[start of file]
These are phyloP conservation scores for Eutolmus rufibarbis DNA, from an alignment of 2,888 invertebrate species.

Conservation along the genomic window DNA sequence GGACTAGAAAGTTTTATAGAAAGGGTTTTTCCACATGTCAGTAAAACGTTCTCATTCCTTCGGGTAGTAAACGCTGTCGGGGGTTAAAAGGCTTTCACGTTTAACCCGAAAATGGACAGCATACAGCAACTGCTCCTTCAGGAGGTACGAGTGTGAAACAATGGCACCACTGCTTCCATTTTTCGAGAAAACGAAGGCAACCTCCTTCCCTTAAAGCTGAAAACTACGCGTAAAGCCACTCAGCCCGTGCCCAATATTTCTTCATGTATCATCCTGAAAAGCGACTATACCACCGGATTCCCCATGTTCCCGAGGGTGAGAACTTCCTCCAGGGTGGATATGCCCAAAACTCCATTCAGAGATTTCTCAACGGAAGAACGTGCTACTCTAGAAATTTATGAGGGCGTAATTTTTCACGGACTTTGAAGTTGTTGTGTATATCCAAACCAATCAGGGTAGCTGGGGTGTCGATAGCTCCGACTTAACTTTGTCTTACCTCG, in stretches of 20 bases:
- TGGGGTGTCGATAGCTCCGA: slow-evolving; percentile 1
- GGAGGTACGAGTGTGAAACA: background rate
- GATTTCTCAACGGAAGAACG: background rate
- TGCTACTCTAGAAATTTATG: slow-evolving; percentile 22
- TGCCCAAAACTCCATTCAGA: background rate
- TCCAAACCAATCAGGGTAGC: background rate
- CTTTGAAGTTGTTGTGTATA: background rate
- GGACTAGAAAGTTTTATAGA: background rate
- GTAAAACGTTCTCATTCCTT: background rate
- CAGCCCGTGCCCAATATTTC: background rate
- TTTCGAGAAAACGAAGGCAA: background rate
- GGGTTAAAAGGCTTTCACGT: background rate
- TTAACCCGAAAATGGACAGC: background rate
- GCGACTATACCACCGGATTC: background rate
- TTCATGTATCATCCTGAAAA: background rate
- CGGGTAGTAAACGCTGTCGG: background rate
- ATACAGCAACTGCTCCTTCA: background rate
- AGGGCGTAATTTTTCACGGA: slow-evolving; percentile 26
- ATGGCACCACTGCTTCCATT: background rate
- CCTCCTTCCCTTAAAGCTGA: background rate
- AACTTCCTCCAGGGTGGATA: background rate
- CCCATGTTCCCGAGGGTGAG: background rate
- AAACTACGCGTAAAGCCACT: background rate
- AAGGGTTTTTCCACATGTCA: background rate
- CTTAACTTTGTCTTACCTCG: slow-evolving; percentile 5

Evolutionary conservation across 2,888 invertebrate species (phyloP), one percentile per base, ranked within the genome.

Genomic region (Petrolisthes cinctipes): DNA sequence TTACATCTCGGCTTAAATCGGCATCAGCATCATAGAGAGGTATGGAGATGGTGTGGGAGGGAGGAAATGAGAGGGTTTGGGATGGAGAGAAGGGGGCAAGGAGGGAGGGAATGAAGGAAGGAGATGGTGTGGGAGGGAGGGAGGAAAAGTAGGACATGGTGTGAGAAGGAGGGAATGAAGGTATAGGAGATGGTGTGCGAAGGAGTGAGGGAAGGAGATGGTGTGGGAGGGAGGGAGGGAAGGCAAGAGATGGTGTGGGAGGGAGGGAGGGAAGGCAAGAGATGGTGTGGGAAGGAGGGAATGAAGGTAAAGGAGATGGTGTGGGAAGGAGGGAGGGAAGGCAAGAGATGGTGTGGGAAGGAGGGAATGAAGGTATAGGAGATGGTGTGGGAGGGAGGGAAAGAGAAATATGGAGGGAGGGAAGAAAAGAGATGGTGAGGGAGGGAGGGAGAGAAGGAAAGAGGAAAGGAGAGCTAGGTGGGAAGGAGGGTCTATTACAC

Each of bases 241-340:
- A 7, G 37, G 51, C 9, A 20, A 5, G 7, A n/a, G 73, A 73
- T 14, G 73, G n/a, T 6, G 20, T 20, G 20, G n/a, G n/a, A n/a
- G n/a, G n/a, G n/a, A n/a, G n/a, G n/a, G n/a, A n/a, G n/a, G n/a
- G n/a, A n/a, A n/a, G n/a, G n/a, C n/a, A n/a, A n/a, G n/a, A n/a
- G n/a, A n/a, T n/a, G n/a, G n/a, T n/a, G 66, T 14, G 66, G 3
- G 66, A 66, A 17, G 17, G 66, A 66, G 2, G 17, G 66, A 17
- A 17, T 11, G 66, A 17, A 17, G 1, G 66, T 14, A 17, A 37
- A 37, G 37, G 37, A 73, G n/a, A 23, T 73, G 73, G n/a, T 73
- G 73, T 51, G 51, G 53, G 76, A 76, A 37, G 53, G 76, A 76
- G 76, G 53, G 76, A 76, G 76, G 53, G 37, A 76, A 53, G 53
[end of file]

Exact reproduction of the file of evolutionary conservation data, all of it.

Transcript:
These are phyloP conservation scores for Eutolmus rufibarbis DNA, from an alignment of 2,888 invertebrate species.

Conservation along the genomic window DNA sequence GGACTAGAAAGTTTTATAGAAAGGGTTTTTCCACATGTCAGTAAAACGTTCTCATTCCTTCGGGTAGTAAACGCTGTCGGGGGTTAAAAGGCTTTCACGTTTAACCCGAAAATGGACAGCATACAGCAACTGCTCCTTCAGGAGGTACGAGTGTGAAACAATGGCACCACTGCTTCCATTTTTCGAGAAAACGAAGGCAACCTCCTTCCCTTAAAGCTGAAAACTACGCGTAAAGCCACTCAGCCCGTGCCCAATATTTCTTCATGTATCATCCTGAAAAGCGACTATACCACCGGATTCCCCATGTTCCCGAGGGTGAGAACTTCCTCCAGGGTGGATATGCCCAAAACTCCATTCAGAGATTTCTCAACGGAAGAACGTGCTACTCTAGAAATTTATGAGGGCGTAATTTTTCACGGACTTTGAAGTTGTTGTGTATATCCAAACCAATCAGGGTAGCTGGGGTGTCGATAGCTCCGACTTAACTTTGTCTTACCTCG, in stretches of 20 bases:
- TGGGGTGTCGATAGCTCCGA: slow-evolving; percentile 1
- GGAGGTACGAGTGTGAAACA: background rate
- GATTTCTCAACGGAAGAACG: background rate
- TGCTACTCTAGAAATTTATG: slow-evolving; percentile 22
- TGCCCAAAACTCCATTCAGA: background rate
- TCCAAACCAATCAGGGTAGC: background rate
- CTTTGAAGTTGTTGTGTATA: background rate
- GGACTAGAAAGTTTTATAGA: background rate
- GTAAAACGTTCTCATTCCTT: background rate
- CAGCCCGTGCCCAATATTTC: background rate
- TTTCGAGAAAACGAAGGCAA: background rate
- GGGTTAAAAGGCTTTCACGT: background rate
- TTAACCCGAAAATGGACAGC: background rate
- GCGACTATACCACCGGATTC: background rate
- TTCATGTATCATCCTGAAAA: background rate
- CGGGTAGTAAACGCTGTCGG: background rate
- ATACAGCAACTGCTCCTTCA: background rate
- AGGGCGTAATTTTTCACGGA: slow-evolving; percentile 26
- ATGGCACCACTGCTTCCATT: background rate
- CCTCCTTCCCTTAAAGCTGA: background rate
- AACTTCCTCCAGGGTGGATA: background rate
- CCCATGTTCCCGAGGGTGAG: background rate
- AAACTACGCGTAAAGCCACT: background rate
- AAGGGTTTTTCCACATGTCA: background rate
- CTTAACTTTGTCTTACCTCG: slow-evolving; percentile 5

Evolutionary conservation across 2,888 invertebrate species (phyloP), one percentile per base, ranked within the genome.

Genomic region (Petrolisthes cinctipes): DNA sequence TTACATCTCGGCTTAAATCGGCATCAGCATCATAGAGAGGTATGGAGATGGTGTGGGAGGGAGGAAATGAGAGGGTTTGGGATGGAGAGAAGGGGGCAAGGAGGGAGGGAATGAAGGAAGGAGATGGTGTGGGAGGGAGGGAGGAAAAGTAGGACATGGTGTGAGAAGGAGGGAATGAAGGTATAGGAGATGGTGTGCGAAGGAGTGAGGGAAGGAGATGGTGTGGGAGGGAGGGAGGGAAGGCAAGAGATGGTGTGGGAGGGAGGGAGGGAAGGCAAGAGATGGTGTGGGAAGGAGGGAATGAAGGTAAAGGAGATGGTGTGGGAAGGAGGGAGGGAAGGCAAGAGATGGTGTGGGAAGGAGGGAATGAAGGTATAGGAGATGGTGTGGGAGGGAGGGAAAGAGAAATATGGAGGGAGGGAAGAAAAGAGATGGTGAGGGAGGGAGGGAGAGAAGGAAAGAGGAAAGGAGAGCTAGGTGGGAAGGAGGGTCTATTACAC

Each of bases 241-340:
- A 7, G 37, G 51, C 9, A 20, A 5, G 7, A n/a, G 73, A 73
- T 14, G 73, G n/a, T 6, G 20, T 20, G 20, G n/a, G n/a, A n/a
- G n/a, G n/a, G n/a, A n/a, G n/a, G n/a, G n/a, A n/a, G n/a, G n/a
- G n/a, A n/a, A n/a, G n/a, G n/a, C n/a, A n/a, A n/a, G n/a, A n/a
- G n/a, A n/a, T n/a, G n/a, G n/a, T n/a, G 66, T 14, G 66, G 3
- G 66, A 66, A 17, G 17, G 66, A 66, G 2, G 17, G 66, A 17
- A 17, T 11, G 66, A 17, A 17, G 1, G 66, T 14, A 17, A 37
- A 37, G 37, G 37, A 73, G n/a, A 23, T 73, G 73, G n/a, T 73
- G 73, T 51, G 51, G 53, G 76, A 76, A 37, G 53, G 76, A 76
- G 76, G 53, G 76, A 76, G 76, G 53, G 37, A 76, A 53, G 53